Disable touch screen

Question: Is there a way to disable the touch screen? I’d like participants to use a mouse or trackpad for an online study.

Touchscreen mouse behaviour could be spotted with large jumps in the coordinates.

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coord_data.csv (1016.5 KB)
I think that would work if there were intermittent clicks, but I’m not sure about when the task involves drawing or tracing. In the attached data, some of the trials are touchscreen and some are mouse. If the touchscreen can’t be disabled, I would hope to figure out some way to discriminate between the trials. The touch also registers as a left mouse click, but perhaps there’s a way to detect a touchscreen response specifically?

Partial answer: you could listen for touchstart events, and warn the participant/stop the task if any are detected? e.g.

let canvas = ... // access the canvas somehow. Maybe `win._renderer.view`?
let cb = (evt) => { console.error("no touchscreens"); }
canvas.addEventListener("touchstart", cb, false)

Which seems like it could work in most situations (mobile devices & laptop with touchscreen properly detected), though it isn’t currently supported in Safari or Internet Explorer. More Touch API details here: Touch events - Web APIs | MDN

Unfortunately, I don’t have any good tips for how you could integrate this (probably a custom code component if this is in Builder?).

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Thanks aforren1, that’s a good idea to think about. I’m not quite sure how it might work either, and whether the touch listener would be able to discriminate between a trackpad and an actual touchscreen. I might try to look into this option, although it would be most convenient to figure out a way to do this regardless of browser type.

Warning: a work in progress

I’ve been toying with enabling multi-touch on touch screen devices for another project and have something that I hope might help you
run link: https://run.pavlovia.org/lpxrh6/multitouch_demo
files link: Pavlovia

Essentially you monitor for ongoing touch events in the way that @aforren1 describes. This is implemented by replacing the addMouseEventListeners in the core module I therefore import a custom psychojs library here. You can then check inside your experiment how many ongoing touches there are by checking the length of psychoJS.ongoingTouches. For your purposes, you would want to check this was 0, which would mean there were no current touch events.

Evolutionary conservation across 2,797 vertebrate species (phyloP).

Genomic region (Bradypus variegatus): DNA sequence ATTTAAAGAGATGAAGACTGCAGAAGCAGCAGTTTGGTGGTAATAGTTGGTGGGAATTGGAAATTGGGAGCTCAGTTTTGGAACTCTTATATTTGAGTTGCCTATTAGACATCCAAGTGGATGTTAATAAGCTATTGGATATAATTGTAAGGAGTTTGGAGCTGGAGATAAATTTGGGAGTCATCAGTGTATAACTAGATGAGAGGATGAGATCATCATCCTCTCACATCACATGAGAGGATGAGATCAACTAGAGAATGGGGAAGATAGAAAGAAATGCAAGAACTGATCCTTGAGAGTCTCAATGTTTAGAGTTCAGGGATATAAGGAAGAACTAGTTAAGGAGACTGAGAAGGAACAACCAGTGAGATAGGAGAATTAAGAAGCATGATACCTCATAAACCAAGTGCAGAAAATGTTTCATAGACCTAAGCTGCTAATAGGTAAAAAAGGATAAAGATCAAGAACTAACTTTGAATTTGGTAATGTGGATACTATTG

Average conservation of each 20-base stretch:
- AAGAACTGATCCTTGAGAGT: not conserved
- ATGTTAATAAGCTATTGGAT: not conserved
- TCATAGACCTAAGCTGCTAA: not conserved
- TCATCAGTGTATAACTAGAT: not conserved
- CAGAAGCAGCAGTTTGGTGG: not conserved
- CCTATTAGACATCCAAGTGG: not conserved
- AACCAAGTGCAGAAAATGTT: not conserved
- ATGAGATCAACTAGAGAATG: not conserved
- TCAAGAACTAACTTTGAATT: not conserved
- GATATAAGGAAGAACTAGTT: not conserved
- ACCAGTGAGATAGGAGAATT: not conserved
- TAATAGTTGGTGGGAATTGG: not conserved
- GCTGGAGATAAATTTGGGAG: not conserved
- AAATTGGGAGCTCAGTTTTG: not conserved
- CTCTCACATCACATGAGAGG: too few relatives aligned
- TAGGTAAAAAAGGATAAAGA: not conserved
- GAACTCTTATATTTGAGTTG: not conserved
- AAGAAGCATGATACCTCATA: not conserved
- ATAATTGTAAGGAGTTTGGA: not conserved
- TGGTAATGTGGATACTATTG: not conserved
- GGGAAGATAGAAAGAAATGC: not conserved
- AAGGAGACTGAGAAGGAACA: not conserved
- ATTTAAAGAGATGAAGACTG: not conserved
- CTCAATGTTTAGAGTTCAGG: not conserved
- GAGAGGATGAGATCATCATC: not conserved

This is still a work in progress so needs tweaks and improvements, but I hope that you find it helpful. Let me know if you have questions,

EDIT: I notice that the version I shared here might be an old version where the circle is always assigned the first touch event, for your purposes you only need to know nTouches, so this should be ok, but I’ll be updating the demo with the more recent update asap

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Thanks for this Becca, psychoJS.ongoingTouches in the custom library works like a charm.
To sum up, we can’t disable the touchscreen (which could still be a potentially convenient feature), but it seems likely that people are moving in the direction of more, rather than less touchscreen. A touch press is logged as a left mouse click, but psychoJS.ongoingTouches is unique to a touch screen (and not trackpad). I’m marking this as the solution.

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Summarized perfectly - can’t currently disable just monitor - pleased this helps!


Hi Becca,
I noticed a new option for mouse data to save only on valid clicks. Is that setting related to touchscreen touches? We’re looking into the touchscreen issue again this year and wondering if there’s a better solution than using the custom packages you kindly provided previously.
PS. @Becca

Hi Paul,

This option relates to touch screen and mouse click responses. Unfortunately there still isn’t an inbuilt method to prevent touch screen responses, though I did work on a touchscreen test that is a little more elegant than I previously provided. You can quite easily check if a person is using a touchscreen by seeing if a cursor location passes through an invisible boundary in the center of the screen (if using a touchscreen the cursor coordinates “jump” and don’t pass through a boundary).

Here’s a gif and link to the repo! https://twitter.com/HirstRj/status/1483058260815093760?s=20&t=vF34agTo6Bw5dCZowZFhDQ

Hope this helps,

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Hi Becca,
Thanks for the followup! I actually find the libraries you provided previously to be tremendously useful (especially considering that participants can switch back and forth between touchscreen and trackpad).
Looking forward to seeing the ongoing touches feature implemented in PsychoJS someday maybe :smile:

Maybe this post will give me the nudge to get it in PsychoJS :joy: :muscle: (it’s lovely to know someone is using some code I made once!)